A closely watched survey on non-manufacturing activity
was issued earlier this morning by the Institute for Supply Management, a Tempe, Arizona-based trade group. That survey, covering the key services sector, affirmed that non-manufacturing activity had again stepped up in December, but at a slightly slower rate than in November, and at a pace that was a little below expectations.
In all, such activity came in at 53.0, which was a full three percentage points above the acknowledged dividing line between an expanding non-manufacturing base and one that is contracting.
Still, this result while solid, showed the smallest rate of growth since June, when this survey came in at 52.2. In November, the level of activity had been 53.0. In August, the report had shown a somewhat more formidable expansion rate of 58.6. Since the services sector covers some 70% of aggregate economic activity, such a result is closely watched. The latest data, meanwhile, should not sway economic views for the just-concluded three months appreciably. We still expect GDP
growth in the last quarter to be in the range of 2.5%-3.0%, which represents a step-up from our earlier forecast of about 2%, but a lesser rate of improvement than during the third quarter. At that time, growth, embellished by a surge in inventories, which now will need to be worked down, had risen to 4.1%.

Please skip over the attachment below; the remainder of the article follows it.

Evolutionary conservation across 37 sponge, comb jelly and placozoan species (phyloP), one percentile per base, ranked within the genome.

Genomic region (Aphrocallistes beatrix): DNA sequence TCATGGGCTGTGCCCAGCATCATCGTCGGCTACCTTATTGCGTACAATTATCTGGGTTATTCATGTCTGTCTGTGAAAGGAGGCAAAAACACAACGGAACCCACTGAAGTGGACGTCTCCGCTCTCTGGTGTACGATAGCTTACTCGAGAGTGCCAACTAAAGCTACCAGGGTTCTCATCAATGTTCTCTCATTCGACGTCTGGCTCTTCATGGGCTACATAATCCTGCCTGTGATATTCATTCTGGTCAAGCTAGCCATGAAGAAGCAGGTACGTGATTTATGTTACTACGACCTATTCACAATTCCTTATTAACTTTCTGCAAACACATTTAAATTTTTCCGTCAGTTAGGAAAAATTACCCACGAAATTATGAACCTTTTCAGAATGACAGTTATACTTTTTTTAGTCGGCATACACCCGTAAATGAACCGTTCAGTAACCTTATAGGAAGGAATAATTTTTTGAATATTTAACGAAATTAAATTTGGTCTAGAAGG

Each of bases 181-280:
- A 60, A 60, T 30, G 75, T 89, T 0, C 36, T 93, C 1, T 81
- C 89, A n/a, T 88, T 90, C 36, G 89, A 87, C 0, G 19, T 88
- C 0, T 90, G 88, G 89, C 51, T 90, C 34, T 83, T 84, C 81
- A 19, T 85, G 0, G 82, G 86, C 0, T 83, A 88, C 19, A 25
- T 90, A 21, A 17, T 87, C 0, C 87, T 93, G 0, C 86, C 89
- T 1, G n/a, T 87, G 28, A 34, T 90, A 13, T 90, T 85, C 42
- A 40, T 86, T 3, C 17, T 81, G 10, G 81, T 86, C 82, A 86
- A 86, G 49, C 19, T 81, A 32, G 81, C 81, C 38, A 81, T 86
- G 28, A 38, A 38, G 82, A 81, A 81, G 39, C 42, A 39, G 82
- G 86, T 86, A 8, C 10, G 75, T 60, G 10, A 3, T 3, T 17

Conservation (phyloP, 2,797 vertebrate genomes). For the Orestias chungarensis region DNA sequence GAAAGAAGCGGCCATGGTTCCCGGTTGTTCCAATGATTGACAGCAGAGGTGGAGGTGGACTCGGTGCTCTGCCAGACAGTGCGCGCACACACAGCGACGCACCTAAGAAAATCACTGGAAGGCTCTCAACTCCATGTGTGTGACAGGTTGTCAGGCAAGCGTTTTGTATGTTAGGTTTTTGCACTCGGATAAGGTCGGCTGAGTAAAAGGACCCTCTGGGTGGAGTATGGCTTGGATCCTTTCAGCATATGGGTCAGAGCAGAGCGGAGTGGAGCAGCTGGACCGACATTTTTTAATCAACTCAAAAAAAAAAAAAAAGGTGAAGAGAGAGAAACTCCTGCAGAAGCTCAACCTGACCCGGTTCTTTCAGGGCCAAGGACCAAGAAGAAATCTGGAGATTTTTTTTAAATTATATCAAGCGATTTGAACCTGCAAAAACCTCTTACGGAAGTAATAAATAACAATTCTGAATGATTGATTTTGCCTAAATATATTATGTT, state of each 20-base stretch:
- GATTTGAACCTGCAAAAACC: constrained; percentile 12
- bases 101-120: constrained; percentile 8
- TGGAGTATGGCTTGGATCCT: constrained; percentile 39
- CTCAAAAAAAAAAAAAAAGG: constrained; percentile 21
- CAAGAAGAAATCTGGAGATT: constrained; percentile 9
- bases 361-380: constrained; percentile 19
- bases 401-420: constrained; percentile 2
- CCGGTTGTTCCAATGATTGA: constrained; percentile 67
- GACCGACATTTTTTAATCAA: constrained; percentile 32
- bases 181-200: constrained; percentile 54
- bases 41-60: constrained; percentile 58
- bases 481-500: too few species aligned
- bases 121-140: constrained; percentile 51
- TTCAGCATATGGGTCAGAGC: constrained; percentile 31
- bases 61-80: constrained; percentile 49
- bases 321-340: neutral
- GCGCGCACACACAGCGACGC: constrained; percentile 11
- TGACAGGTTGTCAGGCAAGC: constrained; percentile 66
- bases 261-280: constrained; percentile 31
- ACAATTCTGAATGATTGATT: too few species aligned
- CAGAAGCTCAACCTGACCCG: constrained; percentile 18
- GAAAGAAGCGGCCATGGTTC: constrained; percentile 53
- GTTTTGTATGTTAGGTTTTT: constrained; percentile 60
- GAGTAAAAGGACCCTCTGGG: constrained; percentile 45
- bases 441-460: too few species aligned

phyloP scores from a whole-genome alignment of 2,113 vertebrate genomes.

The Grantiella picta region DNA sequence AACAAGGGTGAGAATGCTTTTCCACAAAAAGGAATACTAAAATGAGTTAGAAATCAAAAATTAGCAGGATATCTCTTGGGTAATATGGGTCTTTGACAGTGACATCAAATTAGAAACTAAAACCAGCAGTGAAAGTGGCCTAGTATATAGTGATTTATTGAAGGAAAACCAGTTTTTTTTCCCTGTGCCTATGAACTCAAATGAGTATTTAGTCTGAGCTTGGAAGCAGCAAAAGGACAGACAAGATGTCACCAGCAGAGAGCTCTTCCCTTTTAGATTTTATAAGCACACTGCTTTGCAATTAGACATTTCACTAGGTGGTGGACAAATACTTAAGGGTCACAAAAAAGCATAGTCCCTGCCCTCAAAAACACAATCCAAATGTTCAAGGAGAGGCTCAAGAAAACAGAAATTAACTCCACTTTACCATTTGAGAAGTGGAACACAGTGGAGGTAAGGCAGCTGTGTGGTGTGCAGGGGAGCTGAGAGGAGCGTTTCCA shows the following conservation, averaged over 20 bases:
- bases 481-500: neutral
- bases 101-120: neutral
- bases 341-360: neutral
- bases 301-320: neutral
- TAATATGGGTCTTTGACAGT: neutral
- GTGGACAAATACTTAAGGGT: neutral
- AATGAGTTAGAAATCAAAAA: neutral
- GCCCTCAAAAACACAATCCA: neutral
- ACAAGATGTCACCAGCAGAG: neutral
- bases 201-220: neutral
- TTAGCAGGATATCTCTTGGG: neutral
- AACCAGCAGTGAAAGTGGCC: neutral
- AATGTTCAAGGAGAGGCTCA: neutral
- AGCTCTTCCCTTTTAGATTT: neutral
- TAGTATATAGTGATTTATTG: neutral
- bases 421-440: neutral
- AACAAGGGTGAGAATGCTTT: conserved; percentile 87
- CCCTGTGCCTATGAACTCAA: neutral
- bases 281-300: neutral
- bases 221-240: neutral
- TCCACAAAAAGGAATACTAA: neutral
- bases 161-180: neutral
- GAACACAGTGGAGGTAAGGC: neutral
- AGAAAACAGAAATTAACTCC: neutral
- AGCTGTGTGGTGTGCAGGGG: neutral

Meantime, expectations for the latest month had been 54.5, a slightly higher rate of increase. Among the individual components of this survey, we saw a sharp deceleration in new orders, with this segment falling from 56.4 to 49.4. New orders had been above 60 as recently as August. However, employment ticked up on a consecutive-month basis, going from 52.5 to 55.8. Also, prices perked up, which is encouraging, as deflation remains a modest concern in some quarters.
Among respondents, we heard that business and hiring were both steady in December, although some noted that the harsh early winter was having an impact on business activity in certain categories. Overall, our sense was that business was either steady or improving modestly, which would seem consistent with the economic expansion at large.
On the whole, this was another decent, but clearly not exceptional report, and further suggests, as we noted above, that the fourth quarter's rate of GDP growth may well have been in the range of 2.5%-3.0%--a solid showing. Please note that the current schedule calls GDP results to come out on January 30th.
At the time of this article's writing, the author did not have positions in any of the companies mentioned.